Could the day come when you buy an Amazon.com-branded RV? We don’t read tea leaves, and we’ll leave that answer to the future. Nevertheless, RV manufacturers in Elkhart, Indiana, are wary. Elkhart is the manufacturing center of the RV world. RV manufacturers aren’t worried about Amazon becoming a sales competitor—rather, an employee competitor. And they may have good reason for such fears. Next year, Amazon will open a new warehouse and distribution center in Elkhart. The mega-retailer says it will need 1,000 warm bodies to fill jobs then. Will it affect RV manufacturers?
Tight labor market
“I’m not 100% clear on the thinking of putting another 1,000 jobs in this tight labor market,” said Bob Martin. He’s the chief executive of Thor Industries, the RV industry’s “Big Gorilla.” Martin made his comments in an interview with news agency, Reuters. “Tight labor market,” indeed. The U.S. Bureau of Labor Statistics indicated that Elkhart county showed only a 1.7% unemployment rate in February.
If Amazon plans on drawing 1,000 new employees from the local area, what industries would see the competition for workers? The city of Elkhart has a population of about 52,000—and far fewer “employable” bodies in that number. In the U.S., on average, 8% of workers are employed in factories and manufacturing. In Elkhart, that percentage is a whopping 52%. It’s not a stretch to imagine that RV manufacturers could be in serious trouble if Amazon fights—and wins—to populate its new facilities with largely local labor.
Amazon says it will pay an average $18 per hour for incoming workers. That’s barely more than fast-food workers are getting paid. And Amazon has a certain negative reputation to overcome. Working conditions for the average “warehouse drone” are said by some to be abysmal.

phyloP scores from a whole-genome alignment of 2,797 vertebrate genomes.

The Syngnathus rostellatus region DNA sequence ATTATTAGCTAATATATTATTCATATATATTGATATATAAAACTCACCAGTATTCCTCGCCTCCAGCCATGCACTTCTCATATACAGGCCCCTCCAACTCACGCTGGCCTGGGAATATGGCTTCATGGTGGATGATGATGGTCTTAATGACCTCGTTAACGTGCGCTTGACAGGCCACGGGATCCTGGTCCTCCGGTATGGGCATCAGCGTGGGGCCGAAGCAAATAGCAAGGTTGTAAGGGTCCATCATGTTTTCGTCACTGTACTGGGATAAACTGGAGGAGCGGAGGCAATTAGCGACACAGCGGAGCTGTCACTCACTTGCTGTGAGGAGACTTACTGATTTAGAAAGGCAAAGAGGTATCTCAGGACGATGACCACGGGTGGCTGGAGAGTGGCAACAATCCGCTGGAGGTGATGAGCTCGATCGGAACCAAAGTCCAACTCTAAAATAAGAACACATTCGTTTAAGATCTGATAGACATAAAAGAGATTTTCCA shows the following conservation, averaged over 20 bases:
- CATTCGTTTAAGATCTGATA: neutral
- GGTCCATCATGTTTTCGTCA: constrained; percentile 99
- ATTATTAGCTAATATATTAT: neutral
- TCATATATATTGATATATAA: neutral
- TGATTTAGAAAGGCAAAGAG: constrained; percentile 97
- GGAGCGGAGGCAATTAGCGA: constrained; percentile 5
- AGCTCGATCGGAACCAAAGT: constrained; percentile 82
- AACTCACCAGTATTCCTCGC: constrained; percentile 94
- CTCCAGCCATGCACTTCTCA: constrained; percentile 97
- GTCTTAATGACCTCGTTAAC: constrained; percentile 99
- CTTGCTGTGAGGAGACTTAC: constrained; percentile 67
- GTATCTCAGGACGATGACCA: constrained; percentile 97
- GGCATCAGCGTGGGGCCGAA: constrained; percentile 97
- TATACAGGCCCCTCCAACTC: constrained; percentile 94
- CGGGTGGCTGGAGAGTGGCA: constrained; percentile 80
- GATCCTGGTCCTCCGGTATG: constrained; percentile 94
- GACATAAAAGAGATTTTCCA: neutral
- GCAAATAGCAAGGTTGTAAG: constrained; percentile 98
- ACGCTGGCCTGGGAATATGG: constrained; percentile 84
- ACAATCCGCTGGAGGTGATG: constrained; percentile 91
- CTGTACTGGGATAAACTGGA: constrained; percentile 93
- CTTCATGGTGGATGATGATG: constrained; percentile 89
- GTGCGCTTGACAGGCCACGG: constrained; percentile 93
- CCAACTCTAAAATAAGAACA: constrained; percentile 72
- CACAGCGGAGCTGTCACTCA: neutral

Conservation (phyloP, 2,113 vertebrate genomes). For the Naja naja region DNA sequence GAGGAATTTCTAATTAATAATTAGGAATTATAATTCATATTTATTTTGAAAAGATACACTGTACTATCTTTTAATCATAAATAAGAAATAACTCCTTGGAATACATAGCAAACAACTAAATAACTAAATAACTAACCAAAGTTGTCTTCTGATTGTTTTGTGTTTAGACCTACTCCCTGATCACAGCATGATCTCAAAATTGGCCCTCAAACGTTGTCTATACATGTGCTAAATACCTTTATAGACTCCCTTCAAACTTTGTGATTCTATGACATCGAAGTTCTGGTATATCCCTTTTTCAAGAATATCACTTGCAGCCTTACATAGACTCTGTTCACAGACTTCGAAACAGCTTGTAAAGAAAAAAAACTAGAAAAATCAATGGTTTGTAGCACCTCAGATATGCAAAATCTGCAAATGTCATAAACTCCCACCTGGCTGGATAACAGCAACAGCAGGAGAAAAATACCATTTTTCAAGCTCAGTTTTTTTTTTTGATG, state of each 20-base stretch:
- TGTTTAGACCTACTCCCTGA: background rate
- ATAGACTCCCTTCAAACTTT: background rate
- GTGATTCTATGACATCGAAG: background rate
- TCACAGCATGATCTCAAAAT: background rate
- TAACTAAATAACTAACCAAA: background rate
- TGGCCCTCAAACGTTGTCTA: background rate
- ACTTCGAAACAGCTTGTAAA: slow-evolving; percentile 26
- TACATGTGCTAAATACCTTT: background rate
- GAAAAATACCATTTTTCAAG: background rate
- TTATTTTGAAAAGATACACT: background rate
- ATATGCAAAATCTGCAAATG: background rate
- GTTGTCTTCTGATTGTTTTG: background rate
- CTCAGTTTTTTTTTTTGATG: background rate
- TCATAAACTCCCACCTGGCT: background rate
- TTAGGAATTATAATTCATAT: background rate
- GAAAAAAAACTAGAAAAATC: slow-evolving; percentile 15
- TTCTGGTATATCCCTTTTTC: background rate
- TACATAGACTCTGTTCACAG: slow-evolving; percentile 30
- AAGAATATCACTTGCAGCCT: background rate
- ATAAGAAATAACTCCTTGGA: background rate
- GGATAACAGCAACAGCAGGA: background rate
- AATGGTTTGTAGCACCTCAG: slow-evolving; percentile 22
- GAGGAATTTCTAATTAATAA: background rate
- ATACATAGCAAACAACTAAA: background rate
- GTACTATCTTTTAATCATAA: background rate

Pay could dry up for RV line-workers
On the other hand, while working conditions at RV factories aren’t posh, there is money to be made. While RV manufacturing line workers are paid a fairly low hourly rate, incentive pay for cranking out faster and faster can drive the final hourly rate up to as much as $50. With all that in mind, should RV manufacturers be wary of the Amazon siren call? Probably not as long as sales continue at a frantic pace. But should sales drop off, that incentive pay is likely to drop off along with it.
What could cause a slowdown in new RV sales? A major hiccup in the economy—say another recession. “We no longer see the Fed achieving a soft landing. Instead, we anticipate that a more aggressive tightening of monetary policy will push the economy into a recession.” Those sobering words came from Deutsche Bank economists in a report the financial whizzes released just this week. Be wary, indeed.
Even now, high fuel prices are causing many RVers to rethink their approach to the lifestyle. Fewer miles driven and hanging on to the “old rig” could put the brakes on the RV industry’s headlong rush. A slowdown in sales could easily drop incentive pay to workers, and cause some to think an Amazon job might just be a better meal ticket.